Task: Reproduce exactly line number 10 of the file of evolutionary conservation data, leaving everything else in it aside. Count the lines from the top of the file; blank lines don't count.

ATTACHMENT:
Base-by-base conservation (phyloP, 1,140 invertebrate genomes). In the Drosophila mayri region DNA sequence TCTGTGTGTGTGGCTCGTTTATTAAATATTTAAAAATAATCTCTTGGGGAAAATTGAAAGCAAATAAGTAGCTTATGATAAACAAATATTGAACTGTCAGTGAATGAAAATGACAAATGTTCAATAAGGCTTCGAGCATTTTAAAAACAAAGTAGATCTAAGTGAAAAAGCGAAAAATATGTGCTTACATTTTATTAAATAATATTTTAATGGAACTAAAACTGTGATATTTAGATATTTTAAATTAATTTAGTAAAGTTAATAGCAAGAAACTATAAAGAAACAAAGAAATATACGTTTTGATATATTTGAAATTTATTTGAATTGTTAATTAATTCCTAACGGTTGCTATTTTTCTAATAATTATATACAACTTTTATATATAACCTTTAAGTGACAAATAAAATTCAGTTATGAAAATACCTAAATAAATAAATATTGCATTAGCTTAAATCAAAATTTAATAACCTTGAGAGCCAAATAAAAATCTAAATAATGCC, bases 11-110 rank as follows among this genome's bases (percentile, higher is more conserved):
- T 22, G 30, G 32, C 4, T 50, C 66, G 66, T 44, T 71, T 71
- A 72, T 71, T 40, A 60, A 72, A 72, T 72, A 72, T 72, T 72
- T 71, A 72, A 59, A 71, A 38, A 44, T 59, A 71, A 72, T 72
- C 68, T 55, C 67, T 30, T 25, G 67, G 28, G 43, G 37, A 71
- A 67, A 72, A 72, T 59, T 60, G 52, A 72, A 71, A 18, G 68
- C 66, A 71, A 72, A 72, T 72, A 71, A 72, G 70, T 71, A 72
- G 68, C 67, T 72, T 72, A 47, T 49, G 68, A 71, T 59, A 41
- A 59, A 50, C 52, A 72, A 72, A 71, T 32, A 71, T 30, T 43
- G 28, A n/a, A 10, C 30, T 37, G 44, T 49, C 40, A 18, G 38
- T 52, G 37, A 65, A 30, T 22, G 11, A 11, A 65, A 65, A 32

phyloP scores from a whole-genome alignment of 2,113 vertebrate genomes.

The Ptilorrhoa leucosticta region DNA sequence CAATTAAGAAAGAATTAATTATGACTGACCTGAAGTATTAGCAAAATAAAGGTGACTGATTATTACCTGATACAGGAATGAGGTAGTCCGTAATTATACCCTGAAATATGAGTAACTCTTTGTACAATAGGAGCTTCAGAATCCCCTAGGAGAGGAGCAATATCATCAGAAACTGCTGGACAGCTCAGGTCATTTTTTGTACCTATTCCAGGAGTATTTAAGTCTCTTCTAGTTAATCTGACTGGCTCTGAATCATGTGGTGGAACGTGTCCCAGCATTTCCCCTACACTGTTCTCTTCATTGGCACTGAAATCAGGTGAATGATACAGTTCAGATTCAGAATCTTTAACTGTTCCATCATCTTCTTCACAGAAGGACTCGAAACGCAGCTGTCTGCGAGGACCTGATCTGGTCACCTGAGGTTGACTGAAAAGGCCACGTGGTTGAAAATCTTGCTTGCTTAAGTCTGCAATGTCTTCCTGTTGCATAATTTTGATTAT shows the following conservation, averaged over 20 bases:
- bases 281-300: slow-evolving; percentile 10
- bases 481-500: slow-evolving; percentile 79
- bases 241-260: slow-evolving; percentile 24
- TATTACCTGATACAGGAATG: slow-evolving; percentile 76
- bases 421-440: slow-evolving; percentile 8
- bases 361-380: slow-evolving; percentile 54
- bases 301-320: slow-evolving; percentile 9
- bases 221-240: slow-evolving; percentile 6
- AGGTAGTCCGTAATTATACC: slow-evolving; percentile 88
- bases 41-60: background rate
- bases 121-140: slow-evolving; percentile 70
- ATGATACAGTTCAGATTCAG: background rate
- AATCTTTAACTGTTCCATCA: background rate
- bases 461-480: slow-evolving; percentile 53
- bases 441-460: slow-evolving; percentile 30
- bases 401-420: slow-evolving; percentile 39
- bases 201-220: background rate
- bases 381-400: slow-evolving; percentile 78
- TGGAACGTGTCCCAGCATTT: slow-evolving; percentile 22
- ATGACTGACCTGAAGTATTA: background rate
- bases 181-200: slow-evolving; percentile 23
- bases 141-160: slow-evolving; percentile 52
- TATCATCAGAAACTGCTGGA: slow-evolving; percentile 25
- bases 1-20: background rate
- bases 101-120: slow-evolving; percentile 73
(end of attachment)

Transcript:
- G 28, A n/a, A 10, C 30, T 37, G 44, T 49, C 40, A 18, G 38